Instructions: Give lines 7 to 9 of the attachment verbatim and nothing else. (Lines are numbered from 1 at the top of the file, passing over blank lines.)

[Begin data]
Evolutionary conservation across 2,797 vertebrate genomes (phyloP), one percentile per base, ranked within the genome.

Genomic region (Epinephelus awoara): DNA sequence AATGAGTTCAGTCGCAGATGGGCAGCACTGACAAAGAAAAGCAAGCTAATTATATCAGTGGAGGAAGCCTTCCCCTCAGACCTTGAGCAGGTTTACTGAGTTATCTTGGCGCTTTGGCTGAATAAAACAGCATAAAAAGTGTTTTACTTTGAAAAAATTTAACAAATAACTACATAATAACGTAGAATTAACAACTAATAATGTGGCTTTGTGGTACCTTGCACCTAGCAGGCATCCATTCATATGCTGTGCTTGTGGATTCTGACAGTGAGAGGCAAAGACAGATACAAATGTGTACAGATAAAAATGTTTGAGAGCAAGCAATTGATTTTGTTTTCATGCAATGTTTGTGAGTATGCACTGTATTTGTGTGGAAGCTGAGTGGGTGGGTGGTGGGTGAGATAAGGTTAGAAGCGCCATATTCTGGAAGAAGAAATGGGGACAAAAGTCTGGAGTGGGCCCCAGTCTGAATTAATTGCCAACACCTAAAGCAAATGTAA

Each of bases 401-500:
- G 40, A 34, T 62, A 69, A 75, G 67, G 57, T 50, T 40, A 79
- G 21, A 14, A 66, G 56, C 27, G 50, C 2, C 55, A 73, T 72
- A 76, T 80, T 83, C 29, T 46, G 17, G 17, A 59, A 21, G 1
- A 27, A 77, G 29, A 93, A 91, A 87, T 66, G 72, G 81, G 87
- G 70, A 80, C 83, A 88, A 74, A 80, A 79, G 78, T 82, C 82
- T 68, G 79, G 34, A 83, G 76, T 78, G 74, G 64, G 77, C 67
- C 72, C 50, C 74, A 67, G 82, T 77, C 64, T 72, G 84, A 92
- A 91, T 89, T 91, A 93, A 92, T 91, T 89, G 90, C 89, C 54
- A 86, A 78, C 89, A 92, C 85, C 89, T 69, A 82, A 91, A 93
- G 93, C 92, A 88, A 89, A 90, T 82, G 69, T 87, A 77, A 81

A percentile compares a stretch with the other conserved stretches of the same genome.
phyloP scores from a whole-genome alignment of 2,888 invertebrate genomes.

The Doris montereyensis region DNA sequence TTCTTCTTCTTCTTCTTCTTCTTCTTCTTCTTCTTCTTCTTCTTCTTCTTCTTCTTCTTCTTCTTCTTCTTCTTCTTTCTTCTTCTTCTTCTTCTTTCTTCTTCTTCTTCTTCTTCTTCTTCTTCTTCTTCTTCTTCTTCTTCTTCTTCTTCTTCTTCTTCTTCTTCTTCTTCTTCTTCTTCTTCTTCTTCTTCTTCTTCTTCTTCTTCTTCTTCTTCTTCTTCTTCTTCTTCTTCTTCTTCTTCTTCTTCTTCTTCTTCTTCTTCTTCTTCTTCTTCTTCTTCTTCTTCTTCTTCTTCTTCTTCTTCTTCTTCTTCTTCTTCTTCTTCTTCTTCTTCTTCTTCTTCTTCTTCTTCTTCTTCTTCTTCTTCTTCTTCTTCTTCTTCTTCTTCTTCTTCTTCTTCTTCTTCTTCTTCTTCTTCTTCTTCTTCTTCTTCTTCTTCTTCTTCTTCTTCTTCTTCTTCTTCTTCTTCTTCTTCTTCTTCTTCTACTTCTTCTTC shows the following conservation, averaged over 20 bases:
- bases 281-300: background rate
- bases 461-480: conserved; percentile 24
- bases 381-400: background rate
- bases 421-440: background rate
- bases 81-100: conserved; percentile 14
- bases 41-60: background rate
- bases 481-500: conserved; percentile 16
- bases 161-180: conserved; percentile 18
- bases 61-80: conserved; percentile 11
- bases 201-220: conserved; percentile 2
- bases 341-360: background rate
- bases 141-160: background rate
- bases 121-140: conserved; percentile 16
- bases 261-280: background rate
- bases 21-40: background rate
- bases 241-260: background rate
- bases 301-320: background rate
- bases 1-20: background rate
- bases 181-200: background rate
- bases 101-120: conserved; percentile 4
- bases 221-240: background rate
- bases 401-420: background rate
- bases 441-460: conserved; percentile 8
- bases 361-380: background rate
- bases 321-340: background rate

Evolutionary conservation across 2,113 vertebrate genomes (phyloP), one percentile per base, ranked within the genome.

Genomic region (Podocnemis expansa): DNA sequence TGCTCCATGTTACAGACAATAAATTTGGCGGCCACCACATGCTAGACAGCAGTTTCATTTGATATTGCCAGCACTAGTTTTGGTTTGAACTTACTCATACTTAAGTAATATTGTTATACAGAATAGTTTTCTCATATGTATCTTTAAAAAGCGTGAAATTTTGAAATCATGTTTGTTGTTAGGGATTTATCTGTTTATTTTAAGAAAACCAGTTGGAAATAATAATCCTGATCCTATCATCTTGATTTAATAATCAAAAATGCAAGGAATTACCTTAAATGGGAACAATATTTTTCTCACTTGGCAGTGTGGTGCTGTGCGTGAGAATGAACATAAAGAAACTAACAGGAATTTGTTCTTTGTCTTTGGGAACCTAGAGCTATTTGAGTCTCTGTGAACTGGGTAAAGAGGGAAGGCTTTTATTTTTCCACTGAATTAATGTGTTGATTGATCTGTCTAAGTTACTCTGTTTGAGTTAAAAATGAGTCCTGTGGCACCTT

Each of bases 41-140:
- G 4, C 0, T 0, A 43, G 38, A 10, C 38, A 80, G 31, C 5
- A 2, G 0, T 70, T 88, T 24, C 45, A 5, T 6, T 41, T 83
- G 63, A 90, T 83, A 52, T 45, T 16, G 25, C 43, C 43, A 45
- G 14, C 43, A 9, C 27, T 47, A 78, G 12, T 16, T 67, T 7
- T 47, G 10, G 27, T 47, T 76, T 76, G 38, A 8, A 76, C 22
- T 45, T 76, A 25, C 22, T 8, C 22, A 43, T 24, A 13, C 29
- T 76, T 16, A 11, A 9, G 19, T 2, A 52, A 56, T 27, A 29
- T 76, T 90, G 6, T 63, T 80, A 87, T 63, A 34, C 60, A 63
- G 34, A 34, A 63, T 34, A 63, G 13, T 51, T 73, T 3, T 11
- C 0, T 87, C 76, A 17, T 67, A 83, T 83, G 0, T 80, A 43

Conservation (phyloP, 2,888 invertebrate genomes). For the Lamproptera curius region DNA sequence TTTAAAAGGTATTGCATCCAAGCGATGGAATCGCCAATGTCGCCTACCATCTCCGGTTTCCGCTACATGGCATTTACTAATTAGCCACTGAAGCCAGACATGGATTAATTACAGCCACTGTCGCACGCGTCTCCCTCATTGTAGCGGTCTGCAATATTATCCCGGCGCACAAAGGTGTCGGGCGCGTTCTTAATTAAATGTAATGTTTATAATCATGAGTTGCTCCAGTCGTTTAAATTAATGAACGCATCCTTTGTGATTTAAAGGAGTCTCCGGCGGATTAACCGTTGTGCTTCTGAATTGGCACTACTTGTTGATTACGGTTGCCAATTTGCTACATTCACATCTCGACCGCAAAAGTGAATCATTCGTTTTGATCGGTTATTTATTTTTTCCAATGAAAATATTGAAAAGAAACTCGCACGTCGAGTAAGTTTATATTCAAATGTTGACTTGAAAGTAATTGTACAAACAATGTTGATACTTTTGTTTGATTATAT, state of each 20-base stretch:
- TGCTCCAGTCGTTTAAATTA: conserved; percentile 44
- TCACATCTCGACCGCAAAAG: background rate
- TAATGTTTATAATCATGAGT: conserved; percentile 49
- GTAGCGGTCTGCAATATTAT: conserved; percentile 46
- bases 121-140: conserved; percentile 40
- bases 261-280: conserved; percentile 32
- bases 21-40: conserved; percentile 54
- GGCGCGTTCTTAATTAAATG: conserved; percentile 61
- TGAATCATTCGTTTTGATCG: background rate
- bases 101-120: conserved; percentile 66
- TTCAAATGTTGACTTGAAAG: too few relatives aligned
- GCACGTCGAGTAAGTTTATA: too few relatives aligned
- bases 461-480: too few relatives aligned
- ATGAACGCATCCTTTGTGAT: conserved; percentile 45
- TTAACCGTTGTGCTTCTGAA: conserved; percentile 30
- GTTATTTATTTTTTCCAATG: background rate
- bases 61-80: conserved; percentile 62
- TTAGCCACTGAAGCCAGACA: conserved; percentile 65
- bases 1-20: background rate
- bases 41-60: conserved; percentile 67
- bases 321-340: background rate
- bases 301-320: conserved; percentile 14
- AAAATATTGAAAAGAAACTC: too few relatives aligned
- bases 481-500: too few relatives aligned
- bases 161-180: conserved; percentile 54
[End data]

- A 27, A 77, G 29, A 93, A 91, A 87, T 66, G 72, G 81, G 87
- G 70, A 80, C 83, A 88, A 74, A 80, A 79, G 78, T 82, C 82
- T 68, G 79, G 34, A 83, G 76, T 78, G 74, G 64, G 77, C 67